John Goodman is the family man of all family men thanks to his run on "Roseanne" and "The Connors." In reality, though, he's just trying to get by like the rest of us.
Actor John Goodman, 67, is well-known for his unassuming nature, hearty demeanor, and welcoming attitude. He's graced our screens since the 80s.
Goodman's lifetime of acting arose from a passion he had since watching the tv show "Have Gun - Will Travel" as a child. He went on to study drama at Missouri State University.
The "Monsters, Inc." voice actor's career took off with films like 1982's "Eddie Macon's Run," 1983's "Face of Rage" and 1987's "Raising Arizona." He also did broadway musicals and stage productions.
It was while working on "Antony and Cleopatra" in 1987 that a talent scout decided he was perfect for the role of Dan Conner on a new family comedy sitcom called "Roseanne."
Goodman earned seven Emmy nominations and a Golden Globe Award for Best Actor for his work on the show, but it wasn't enough to counteract his internal struggles.
In an interview with the Guardian, Goodman, who lost his father at just two years old, spoke about his battle with alcoholism as well as depression.
Goodman cited his newfound celebrity status acquired from "Roseanne" as one reason behind his inclination to drink. "It took a while for me to deal with [the fame]," he explained.
He called it "very unnatural" to be "tabloid fodder." Furthermore, Goodman had a wife, Anna Beth, and their young daughter Molly to take care of.
He moved to New Orleans with his family to get away from all the cameras and to try to avoid making the tabloids. Unfortunately, Goodman couldn't run away from his addiction.
Goodman recalled times he "could have gone under. Not overdosed," he assured, "but, well, misadventure." Thankfully, that never happened. By 2007, he was sober, although the behavior still haunts his dreams.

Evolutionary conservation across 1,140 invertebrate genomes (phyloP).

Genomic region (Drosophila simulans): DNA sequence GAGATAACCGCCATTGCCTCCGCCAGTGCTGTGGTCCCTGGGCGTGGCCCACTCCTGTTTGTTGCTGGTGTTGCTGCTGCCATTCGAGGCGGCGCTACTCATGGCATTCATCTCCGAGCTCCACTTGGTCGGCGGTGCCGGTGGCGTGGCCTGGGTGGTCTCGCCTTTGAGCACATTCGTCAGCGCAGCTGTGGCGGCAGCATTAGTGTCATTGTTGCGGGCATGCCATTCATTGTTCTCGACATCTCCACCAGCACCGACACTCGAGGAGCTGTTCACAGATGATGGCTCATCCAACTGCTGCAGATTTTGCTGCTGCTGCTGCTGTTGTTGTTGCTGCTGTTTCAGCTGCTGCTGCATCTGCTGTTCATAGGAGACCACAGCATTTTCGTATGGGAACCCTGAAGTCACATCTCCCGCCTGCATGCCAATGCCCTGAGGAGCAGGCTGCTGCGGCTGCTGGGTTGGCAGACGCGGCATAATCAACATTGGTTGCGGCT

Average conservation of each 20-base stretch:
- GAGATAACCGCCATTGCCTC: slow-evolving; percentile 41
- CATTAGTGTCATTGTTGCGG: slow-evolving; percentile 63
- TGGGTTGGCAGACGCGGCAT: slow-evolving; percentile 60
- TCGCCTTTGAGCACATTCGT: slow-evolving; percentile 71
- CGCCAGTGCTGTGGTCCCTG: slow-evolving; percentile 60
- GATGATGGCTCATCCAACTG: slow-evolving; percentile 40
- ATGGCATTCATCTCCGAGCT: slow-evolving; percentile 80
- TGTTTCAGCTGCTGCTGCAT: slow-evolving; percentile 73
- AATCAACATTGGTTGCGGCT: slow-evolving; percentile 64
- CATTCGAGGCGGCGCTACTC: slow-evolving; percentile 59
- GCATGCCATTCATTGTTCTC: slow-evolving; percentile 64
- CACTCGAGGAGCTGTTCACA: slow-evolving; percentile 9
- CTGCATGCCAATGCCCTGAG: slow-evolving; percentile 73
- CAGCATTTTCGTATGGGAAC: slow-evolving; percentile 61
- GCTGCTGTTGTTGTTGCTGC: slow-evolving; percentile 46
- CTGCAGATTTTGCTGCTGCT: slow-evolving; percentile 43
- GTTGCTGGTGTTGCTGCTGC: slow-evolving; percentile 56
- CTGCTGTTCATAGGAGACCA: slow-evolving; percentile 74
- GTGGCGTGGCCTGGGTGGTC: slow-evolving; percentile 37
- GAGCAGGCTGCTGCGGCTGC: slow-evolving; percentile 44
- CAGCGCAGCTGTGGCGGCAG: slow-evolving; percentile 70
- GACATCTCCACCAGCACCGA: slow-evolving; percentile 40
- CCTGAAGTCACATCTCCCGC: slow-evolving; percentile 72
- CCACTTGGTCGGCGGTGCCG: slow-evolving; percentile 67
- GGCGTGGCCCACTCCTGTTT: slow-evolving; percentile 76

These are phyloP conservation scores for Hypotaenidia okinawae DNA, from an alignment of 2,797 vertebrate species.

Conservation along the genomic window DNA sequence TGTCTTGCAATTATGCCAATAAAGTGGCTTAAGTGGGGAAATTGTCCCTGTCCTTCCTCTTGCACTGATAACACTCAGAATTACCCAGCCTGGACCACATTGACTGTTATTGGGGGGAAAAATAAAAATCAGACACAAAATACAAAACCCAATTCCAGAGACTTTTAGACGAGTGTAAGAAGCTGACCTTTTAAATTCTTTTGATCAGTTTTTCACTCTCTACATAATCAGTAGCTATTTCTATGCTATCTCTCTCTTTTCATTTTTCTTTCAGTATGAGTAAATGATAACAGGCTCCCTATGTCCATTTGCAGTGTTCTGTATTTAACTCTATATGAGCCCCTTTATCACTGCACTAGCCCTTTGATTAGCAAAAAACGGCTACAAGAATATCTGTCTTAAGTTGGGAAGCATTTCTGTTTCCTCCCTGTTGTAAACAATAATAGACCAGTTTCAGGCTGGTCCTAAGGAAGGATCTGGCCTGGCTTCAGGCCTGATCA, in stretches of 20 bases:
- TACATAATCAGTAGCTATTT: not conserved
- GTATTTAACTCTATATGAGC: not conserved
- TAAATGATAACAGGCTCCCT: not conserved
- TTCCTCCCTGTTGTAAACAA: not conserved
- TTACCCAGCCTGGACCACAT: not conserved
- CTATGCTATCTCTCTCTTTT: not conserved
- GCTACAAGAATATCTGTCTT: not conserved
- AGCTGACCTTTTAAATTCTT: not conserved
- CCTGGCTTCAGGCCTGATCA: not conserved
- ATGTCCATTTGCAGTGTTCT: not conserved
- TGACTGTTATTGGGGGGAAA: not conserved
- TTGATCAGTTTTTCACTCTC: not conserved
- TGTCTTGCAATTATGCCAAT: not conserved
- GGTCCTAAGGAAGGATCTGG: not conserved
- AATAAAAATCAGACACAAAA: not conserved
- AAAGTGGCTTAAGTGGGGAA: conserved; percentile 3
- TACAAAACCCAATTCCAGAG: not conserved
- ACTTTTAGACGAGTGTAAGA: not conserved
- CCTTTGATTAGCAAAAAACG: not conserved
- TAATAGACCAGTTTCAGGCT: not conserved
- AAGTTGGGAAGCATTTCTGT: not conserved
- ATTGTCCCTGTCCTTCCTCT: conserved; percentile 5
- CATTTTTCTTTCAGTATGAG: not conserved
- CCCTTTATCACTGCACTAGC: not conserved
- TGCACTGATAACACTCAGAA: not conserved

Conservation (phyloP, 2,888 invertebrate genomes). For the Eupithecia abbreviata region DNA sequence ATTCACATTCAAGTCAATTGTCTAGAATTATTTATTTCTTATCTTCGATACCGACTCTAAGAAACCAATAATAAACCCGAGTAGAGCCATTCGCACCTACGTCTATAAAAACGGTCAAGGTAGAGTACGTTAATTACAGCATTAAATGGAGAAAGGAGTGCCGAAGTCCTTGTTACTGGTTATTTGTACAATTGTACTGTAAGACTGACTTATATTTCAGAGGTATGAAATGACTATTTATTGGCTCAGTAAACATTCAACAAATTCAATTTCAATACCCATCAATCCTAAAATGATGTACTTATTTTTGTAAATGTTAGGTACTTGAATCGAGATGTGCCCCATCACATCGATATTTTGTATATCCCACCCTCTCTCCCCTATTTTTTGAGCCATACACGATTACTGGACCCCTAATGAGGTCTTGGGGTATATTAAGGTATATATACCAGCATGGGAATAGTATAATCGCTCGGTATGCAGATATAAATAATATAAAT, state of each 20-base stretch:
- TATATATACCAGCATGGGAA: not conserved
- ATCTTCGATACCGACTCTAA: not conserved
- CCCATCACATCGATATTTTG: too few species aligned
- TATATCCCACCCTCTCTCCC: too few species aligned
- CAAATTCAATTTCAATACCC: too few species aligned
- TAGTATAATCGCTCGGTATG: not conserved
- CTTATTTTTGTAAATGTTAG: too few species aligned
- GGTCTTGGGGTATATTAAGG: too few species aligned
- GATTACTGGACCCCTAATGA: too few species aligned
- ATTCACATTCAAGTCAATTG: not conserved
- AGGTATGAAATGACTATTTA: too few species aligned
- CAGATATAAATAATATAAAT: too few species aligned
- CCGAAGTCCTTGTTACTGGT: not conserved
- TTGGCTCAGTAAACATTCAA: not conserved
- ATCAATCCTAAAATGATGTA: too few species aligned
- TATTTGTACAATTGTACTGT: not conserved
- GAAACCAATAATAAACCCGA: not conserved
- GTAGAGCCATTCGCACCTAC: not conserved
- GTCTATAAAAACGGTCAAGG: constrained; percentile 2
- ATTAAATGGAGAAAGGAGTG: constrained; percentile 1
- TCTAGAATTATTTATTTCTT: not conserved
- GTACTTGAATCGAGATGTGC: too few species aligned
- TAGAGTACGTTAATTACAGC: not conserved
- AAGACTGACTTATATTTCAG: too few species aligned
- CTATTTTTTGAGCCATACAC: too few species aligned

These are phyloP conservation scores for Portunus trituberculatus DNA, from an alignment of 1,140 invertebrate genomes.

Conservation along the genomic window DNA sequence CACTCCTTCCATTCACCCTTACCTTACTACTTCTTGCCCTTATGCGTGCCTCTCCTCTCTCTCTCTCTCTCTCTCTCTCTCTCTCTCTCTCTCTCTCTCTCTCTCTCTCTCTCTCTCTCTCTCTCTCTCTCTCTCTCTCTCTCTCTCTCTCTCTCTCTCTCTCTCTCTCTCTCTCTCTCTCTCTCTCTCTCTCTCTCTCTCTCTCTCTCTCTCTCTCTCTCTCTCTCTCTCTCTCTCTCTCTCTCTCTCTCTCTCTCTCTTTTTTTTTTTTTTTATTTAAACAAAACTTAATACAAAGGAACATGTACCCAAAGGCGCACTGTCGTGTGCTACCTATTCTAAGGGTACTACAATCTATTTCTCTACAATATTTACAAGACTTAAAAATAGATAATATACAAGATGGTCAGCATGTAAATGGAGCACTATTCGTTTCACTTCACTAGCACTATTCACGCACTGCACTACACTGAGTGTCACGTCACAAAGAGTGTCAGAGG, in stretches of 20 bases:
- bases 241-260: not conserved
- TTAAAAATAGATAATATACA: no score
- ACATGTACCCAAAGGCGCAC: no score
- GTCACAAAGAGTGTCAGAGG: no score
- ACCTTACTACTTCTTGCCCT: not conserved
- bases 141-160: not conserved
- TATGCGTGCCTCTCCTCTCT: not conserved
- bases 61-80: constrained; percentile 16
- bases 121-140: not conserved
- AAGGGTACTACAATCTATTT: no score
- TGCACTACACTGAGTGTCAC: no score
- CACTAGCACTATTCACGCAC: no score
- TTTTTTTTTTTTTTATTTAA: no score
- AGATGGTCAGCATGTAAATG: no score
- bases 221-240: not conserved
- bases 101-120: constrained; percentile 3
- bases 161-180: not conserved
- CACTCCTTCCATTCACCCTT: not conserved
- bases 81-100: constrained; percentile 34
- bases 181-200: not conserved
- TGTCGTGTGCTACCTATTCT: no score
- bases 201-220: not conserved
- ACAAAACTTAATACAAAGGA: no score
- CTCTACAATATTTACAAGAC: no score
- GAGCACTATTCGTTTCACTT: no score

As Goodman remembered a panic attack incident early in his career, he also brought up depression, something that he is currently battling. He seemed to have a good understanding of the illness.
"[It's] a chemical thing, a brain thing, [a feeling of] general dissatisfaction with everything. I don’t want to do anything, nothing seems right. I have to be doing something else, but I don’t want to do anything else. It’s just nuts.”
Around the time of the interview, Goodman's depression wasn't much of an issue thanks to a preoccupation with work and exercise. When the "Roseanne" reboot got canceled in 2018, though, it reared its ugly head again.
When Roseanne Barr made perceived racist remarks in May of 2018 towards African-American Valerie Jarrett, Goodman defended the actress, saying he "knows" she is not racist.
The damage was done, however. ABC canceled the spinoff, triggering a bout of depression for Goodman. He told London's Sunday Times that he went through a month of depression from the move.
Goodman referred to himself as "a depressive," and explained that he tends to use any excuse to lower himself. These days, his role on "The Conners" should be a help for the depression, but only Goodman himself can say.
In 2018, Goodman revealed that his wife was the one who sent him to a treatment center which ultimately led to a new life of sobriety. Undoubtedly, she has a place in his mental battles as well.
Goodman also finds relief and comfort in the fact that his daughter Molly did not inherit his love of acting. Instead, she found a passion in producing and works as a television production assistant.
We hope that Goodman will continue to focus on his wife and daughter and the tons of fans who love him. Season two of "The Conners" will premiere on ABC on Tuesday, September 24.
The National Suicide Prevention Lifeline is 1-800-273-8255. Other international suicide helplines can be found at befrienders.org.